So I’m playing catch up again. Blogging is difficult without consistent internet! I’m on Pitcairn now (yes!), and Tahiti has been and gone, but as promised I’d fill you in.
Where had we got to?
After my walk into Pa’peete, I headed back to the airport motel and hung around to wait for Pascale and Julien, friends of friends, who had very (very) kindly offered to let me use Julien’s empty apartment in Puna’auia. They were flying in from another island where they’d been for a long weekend, so I had headed back to the motel to make use of the internet while I still could and wait to be collected.
The woman in reception saw me sitting there for an hour or so and then came out and pointed to a sign saying in effect, “no loitering”. I couldn’t quite believe it, particularly as I was sitting there with my huge 4 suitcases, etc.
I told her that I was waiting to be picked up, and she complained about how long I’d been sitting there saying the owner allowed guests to stay 30 minutes after check out. The reason, allegedly, is that the owner doesn’t like you using their wifi after you’ve checked out, which is a bit tight. I’d paid around £110 to stay there, and had only been in the room 12 hours due to my arrival time, so I argued it and told her I would have been using wifi from the moment I checked in till check out which could potentially have been 22 hours of usage. Nil Points for customer service. She did eventually back off, but spent the nest hour of waiting glaring at me through the reception window.
One thing you learn quickly about French Polynesia is how they are sticklers for rules (however illogical), and it’s a bit tedious. As I mentioned in the last post, that morning they had already been calling me down to check out before the actual check out time, they’re that eager… anyway – be warned. Tahiti Airport Motel is strict on everything, so be prepared for an argument.
Pascale and Julien arrived after a while and we couldn’t get all of my luggage in their car, so Pascale went and smoothedthings with the reception lady who then allowed me to put some luggage in the store (for a fee) till the next morning. We headed out to Puna’auia – Julien’s apartment is great. A two level place, with large bedroom, kitchen, excellent shower, balcony and landscaped gardens in a gateddevelopment opposite the Museum of Tahiti. It’s a 10 minute walk to shops, supermarket, a few restaurants, and the food vans that pop up all over Tahiti of an evening. It’s also a short wander to a stretch of beach – not the most amazing bit of beach, but access to swimming all the same. There is no internet in the apartment, so that evening I wandered the complex seeking out a wifi network, and found one on the ground floor which didn’t require a password. It means basically sitting on someone’s doorstep to get signal, and being eaten by mosquitos on the stairwell, but still. Beggars can’t be choosers.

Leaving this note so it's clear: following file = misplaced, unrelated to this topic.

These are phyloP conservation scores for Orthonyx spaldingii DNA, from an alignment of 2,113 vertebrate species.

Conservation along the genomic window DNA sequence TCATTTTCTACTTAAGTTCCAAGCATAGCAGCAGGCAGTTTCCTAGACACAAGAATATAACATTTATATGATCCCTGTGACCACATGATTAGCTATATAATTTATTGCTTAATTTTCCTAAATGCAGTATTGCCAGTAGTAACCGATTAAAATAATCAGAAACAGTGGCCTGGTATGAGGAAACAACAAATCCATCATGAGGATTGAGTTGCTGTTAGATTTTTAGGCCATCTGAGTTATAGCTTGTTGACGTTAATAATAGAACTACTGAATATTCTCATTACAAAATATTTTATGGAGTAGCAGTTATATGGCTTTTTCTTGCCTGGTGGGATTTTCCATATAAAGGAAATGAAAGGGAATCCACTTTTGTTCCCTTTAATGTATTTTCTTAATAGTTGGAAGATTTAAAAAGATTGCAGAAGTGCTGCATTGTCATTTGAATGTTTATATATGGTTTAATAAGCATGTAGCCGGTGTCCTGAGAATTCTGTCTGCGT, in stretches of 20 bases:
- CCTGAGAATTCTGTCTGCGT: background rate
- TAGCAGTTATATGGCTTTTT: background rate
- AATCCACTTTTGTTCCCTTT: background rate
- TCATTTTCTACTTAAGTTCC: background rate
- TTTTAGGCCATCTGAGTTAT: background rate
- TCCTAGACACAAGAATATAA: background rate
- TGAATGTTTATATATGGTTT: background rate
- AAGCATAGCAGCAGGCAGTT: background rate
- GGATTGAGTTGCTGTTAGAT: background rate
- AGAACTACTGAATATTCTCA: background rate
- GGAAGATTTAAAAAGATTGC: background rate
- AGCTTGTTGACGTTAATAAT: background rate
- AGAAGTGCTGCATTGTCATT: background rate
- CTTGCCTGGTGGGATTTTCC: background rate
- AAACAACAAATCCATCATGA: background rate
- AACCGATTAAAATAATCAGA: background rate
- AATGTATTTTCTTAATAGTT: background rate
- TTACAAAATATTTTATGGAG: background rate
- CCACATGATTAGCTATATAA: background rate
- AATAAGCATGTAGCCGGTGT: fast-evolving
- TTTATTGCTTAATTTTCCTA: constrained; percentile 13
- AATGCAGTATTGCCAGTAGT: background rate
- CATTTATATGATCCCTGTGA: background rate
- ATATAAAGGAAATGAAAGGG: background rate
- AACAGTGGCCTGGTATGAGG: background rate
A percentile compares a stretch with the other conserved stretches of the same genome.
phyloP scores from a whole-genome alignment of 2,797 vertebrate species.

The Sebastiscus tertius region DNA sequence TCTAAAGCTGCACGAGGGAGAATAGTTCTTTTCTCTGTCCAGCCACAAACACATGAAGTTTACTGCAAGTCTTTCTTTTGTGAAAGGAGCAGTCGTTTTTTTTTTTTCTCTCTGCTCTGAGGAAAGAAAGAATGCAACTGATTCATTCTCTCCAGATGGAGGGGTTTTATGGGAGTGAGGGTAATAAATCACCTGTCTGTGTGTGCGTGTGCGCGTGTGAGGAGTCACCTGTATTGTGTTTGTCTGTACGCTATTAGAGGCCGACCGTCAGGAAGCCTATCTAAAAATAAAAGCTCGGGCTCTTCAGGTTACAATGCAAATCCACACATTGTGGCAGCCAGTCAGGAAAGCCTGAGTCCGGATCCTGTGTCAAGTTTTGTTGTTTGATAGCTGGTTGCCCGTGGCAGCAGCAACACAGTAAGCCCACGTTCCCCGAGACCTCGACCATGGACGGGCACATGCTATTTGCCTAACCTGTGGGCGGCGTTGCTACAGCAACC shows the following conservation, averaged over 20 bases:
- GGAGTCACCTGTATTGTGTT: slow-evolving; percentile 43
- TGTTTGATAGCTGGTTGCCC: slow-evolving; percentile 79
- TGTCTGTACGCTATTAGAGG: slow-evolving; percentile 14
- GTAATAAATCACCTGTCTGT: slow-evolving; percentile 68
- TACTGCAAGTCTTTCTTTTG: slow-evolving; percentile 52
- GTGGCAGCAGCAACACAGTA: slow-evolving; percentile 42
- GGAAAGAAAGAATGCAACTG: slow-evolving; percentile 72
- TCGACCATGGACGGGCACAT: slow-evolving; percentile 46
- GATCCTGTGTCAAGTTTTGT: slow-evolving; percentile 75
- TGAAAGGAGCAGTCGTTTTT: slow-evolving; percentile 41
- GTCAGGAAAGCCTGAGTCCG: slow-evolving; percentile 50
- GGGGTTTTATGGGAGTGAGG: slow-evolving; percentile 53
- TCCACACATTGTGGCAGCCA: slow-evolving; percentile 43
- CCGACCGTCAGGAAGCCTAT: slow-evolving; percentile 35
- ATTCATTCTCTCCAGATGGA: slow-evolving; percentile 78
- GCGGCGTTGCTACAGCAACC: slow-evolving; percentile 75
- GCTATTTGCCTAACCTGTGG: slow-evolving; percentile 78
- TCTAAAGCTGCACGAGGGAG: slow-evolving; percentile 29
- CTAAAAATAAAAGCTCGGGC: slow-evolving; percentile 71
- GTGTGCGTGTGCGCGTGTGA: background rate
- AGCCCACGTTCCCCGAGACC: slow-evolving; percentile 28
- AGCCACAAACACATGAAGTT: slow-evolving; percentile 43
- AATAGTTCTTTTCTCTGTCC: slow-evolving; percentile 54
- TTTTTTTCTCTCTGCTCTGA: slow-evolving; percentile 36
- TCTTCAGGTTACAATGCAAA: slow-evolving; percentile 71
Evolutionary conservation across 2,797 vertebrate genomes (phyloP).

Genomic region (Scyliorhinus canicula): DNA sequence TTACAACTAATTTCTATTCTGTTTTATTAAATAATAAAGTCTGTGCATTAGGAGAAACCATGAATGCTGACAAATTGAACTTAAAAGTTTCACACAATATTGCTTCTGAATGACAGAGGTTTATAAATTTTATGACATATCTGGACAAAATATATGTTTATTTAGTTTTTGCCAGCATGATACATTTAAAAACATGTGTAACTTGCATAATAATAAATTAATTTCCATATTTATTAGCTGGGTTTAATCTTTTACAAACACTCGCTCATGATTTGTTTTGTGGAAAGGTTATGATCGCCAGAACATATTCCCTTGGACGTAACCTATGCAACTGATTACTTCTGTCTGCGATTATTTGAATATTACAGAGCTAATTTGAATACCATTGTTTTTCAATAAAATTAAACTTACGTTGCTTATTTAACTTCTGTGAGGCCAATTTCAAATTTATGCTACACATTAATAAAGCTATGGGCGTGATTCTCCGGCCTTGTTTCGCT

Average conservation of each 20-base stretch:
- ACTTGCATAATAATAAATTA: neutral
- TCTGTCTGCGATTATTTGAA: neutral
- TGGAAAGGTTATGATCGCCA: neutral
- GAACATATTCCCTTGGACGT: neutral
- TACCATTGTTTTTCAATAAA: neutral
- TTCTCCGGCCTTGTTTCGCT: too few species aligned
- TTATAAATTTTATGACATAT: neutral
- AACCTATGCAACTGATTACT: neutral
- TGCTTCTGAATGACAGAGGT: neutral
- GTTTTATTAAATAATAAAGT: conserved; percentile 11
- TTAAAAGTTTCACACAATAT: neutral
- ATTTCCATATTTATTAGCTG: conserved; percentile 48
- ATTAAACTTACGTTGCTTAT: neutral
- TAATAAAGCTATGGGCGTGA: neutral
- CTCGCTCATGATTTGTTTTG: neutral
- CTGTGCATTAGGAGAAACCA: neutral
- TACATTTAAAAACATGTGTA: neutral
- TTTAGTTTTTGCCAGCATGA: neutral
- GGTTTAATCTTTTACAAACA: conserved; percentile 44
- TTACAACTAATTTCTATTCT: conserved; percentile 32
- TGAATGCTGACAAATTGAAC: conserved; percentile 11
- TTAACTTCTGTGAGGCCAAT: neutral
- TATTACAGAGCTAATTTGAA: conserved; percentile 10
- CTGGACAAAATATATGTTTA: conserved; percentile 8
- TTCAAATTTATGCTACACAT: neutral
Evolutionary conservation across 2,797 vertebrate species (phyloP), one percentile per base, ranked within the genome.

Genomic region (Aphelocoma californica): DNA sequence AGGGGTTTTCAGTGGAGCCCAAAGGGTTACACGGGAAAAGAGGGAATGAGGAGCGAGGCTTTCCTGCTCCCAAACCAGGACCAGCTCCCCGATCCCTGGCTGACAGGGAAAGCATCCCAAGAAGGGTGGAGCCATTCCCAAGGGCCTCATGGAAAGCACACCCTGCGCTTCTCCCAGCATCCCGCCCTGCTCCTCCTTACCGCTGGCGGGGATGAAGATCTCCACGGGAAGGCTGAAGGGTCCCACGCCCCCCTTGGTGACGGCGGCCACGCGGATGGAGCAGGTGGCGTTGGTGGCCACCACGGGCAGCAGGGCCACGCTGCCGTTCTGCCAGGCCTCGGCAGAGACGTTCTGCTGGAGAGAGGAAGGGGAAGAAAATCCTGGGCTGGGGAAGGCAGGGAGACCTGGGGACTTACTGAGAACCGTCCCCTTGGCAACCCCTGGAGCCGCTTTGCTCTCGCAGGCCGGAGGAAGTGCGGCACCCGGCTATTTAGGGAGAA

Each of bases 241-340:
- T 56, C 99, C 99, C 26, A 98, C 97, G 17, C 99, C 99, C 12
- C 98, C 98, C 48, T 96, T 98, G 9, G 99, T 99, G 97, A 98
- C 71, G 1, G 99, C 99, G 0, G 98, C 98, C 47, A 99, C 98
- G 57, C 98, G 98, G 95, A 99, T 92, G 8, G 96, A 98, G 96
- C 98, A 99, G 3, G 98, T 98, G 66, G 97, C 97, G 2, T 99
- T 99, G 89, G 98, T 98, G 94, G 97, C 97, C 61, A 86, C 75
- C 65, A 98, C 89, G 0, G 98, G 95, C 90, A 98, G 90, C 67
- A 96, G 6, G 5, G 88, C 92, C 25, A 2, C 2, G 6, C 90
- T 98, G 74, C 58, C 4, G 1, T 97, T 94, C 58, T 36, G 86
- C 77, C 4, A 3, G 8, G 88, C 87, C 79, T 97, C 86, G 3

I crashed out and slept like a log,finally feeling that I had a few days to gather myself and sort my luggage out in one place before heading off on the next stage of the adventure. I’m relived that everything had gone so well so far (touch wood) – and that I made it with all bags to Tahiti. It had been such a stress standing at every carousel, praying that my luggage shows up with wheels intact, and voila – only one more luggage ferrying trip, then the Claymore II and before you know it, I’ll be on Pitcairn!